US Pharm. 2015;40(9):25-26.

Birth Control Pills

Oral contraceptives are drugs that are used to prevent pregnancy. Although no birth control method is 100% effective, oral contraceptives are generally 99.9% effective if they are taken according to directions. The primary action of these products is to prevent the release of an egg from a woman’s ovary (ovulation). Oral contraceptives are safe for most women, but they increase the risk of blood clots, stroke, pulmonary embolism, and heart attack, especially in women over 35 years of age who smoke. Oral contraceptives prevent pregnancy, but they do not prevent sexually transmitted diseases, such as HIV/AIDS.

The Pill Must Be Taken at the Same Time Each Day

In addition to being used to prevent pregnancy, oral contraceptives may be prescribed to treat some forms of acne. They also may be used to control abnormally heavy, painful, or irregular menstrual periods or premenstrual dysphoric disorder (also known as PMDD).

How Oral Contraceptives Work

Oral contraceptives work by several methods. For one, they contain hormones that prevent fertilization by blocking the release of an egg from an ovary each month. They also work by thickening the mucus in the cervix, which helps block sperm from reaching an egg. In addition, these hormones alter the lining of the uterus so that a fertilized egg cannot become attached and develop in the womb.

Types of Oral Contraceptives

Several forms of oral contraceptives are available, all of which require a doctor’s prescription. Most of these products contain estrogen and progestin components. There are also some combination products that contain an estrogen and drospirenone, a synthetic progesterone that is linked to an increased risk of serious side effects.

Oral contraceptives are usually taken for 21 days each month, followed by 7 days without the drug, during which time most women have withdrawal bleeding similar to a light period. The cycle is then repeated. Some products come in packs of 28 pills, with the last seven pills containing a lower dose of hormone, a vitamin supplement, or no active ingredient. Also available is an extended-cycle pill, which contains the same hormones but is taken every day for 12 weeks, followed by 1 week of either estrogen alone or no drug. This type of pill results in four menstrual periods per year. The minipill, another type of oral contraceptive, contains only progestin and is used by women who experience side effects from estrogen or who are breastfeeding. The minipill is slightly less effective than the combination product.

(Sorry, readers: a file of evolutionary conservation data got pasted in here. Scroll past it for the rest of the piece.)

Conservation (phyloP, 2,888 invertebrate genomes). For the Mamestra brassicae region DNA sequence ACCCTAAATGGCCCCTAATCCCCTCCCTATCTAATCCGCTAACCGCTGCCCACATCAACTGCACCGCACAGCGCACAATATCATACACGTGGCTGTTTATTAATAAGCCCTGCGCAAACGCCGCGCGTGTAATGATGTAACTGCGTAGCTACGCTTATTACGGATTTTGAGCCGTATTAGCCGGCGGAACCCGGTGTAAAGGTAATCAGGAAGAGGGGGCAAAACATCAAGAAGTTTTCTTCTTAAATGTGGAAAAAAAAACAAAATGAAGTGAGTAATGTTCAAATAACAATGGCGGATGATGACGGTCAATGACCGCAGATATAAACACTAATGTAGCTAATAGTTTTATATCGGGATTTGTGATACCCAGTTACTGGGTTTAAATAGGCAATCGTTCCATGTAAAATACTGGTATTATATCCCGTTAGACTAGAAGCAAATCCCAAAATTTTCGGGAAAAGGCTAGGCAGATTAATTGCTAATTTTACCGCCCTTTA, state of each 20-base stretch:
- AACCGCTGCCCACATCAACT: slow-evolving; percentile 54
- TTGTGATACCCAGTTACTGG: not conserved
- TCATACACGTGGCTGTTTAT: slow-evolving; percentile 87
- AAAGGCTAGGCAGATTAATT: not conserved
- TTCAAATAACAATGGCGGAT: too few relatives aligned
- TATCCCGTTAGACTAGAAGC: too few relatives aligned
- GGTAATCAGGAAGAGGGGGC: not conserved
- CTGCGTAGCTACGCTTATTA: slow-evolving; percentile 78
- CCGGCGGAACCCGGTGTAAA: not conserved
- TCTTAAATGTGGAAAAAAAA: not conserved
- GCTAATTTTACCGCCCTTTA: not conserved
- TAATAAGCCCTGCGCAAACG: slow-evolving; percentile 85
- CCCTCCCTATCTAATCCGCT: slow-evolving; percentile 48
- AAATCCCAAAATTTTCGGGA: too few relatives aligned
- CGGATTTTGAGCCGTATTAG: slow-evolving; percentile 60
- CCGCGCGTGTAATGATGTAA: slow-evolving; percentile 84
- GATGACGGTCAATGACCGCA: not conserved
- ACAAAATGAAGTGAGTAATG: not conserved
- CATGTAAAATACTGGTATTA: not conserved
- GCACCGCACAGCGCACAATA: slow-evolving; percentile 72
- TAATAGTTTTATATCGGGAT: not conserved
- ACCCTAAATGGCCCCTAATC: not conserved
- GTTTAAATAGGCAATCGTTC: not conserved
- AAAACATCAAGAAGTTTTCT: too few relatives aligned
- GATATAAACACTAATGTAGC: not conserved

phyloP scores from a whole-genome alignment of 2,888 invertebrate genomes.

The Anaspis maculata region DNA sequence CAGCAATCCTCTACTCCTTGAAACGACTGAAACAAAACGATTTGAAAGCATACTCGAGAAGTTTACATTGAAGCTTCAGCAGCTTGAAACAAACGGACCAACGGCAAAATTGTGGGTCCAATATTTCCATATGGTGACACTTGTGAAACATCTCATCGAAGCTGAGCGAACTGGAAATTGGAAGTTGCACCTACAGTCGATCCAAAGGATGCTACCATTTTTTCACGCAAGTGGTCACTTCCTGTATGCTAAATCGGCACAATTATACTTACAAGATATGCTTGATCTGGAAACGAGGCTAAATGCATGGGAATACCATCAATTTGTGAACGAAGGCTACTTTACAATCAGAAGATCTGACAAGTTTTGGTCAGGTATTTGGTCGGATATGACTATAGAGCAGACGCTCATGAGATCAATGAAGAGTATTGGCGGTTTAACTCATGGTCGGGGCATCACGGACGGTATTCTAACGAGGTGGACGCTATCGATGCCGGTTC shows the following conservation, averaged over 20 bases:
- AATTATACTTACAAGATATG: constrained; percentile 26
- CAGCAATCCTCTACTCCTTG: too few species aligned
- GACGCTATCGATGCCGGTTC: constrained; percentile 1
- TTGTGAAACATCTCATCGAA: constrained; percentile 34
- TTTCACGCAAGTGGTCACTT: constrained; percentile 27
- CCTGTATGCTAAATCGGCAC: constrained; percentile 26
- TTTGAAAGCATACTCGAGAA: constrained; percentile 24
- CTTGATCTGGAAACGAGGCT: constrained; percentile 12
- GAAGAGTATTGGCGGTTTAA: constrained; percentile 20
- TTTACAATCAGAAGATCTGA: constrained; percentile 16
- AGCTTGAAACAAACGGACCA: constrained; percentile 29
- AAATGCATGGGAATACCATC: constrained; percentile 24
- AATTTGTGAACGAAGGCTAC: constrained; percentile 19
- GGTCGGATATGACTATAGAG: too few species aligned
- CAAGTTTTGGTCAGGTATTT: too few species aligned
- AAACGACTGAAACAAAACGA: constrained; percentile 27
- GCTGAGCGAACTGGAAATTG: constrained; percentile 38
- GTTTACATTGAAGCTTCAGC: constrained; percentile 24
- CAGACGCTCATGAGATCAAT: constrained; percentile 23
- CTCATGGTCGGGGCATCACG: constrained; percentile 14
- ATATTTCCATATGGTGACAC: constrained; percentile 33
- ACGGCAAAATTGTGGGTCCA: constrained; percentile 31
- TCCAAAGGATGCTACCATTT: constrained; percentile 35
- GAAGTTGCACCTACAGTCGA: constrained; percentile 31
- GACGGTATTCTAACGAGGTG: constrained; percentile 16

Usage and Side Effects

Oral contraceptives are packaged in special containers that make it easy to take them once a day. The pill should be taken about the same time each day. Many women take their pill with breakfast or dinner or at bedtime. It is very important to read the specific directions for taking the pills correctly. When first beginning oral contraceptives, be sure to follow your prescriber’s recommendation on how long to use another birth control method in order to be fully protected.

Common side effects of oral contraceptives include nausea, spotting between periods, weight gain, tender breasts, and changes in mood. Serious side effects are less likely, but should be reported to a doctor. These include swelling or aching legs or thighs, headache or blurred vision, chest pain, and abdominal pain. Women who have a history of blood clots, heart disease or high blood pressure, migraine headaches, or breast or uterine cancer should not use oral contraceptives.

Tell your doctor, pharmacist, and other healthcare professionals if you are taking oral contraceptives. The hormones in these pills can interact with many other drugs and herbal supplements, rendering either the oral contraceptive or the other medicine less effective. Be sure to ask your pharmacist if you have any questions about how to take the oral contraceptives prescribed for you.